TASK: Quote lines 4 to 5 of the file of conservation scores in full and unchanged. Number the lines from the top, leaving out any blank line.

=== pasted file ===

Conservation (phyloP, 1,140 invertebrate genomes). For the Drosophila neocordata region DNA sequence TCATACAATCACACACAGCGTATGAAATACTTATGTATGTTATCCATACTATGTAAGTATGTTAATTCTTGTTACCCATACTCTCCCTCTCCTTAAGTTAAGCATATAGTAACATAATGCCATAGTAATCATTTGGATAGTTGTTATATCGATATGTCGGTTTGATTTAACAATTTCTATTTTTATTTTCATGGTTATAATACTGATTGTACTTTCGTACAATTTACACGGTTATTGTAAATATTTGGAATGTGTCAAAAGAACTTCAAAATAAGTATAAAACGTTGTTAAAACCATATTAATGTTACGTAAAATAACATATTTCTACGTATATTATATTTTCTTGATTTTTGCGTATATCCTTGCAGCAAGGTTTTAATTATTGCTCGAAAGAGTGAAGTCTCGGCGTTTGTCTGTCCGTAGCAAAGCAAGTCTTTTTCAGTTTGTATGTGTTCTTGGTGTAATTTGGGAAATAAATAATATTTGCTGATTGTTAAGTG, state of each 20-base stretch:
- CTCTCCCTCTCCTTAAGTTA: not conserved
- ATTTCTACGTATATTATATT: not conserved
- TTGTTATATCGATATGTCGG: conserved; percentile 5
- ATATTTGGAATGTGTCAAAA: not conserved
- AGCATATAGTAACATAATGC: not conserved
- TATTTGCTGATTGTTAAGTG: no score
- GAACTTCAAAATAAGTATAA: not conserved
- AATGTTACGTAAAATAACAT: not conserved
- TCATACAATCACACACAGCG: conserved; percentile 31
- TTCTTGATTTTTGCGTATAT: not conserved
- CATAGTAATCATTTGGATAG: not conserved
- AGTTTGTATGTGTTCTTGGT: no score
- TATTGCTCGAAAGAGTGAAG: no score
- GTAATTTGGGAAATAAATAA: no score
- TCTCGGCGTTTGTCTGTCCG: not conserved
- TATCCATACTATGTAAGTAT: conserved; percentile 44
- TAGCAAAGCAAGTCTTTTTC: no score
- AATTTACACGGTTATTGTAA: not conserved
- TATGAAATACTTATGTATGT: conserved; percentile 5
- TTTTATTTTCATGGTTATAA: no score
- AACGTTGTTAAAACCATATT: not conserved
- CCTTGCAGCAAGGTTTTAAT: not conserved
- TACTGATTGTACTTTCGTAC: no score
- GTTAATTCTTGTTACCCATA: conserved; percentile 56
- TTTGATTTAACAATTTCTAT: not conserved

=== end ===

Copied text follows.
- TTGTTATATCGATATGTCGG: conserved; percentile 5
- ATATTTGGAATGTGTCAAAA: not conserved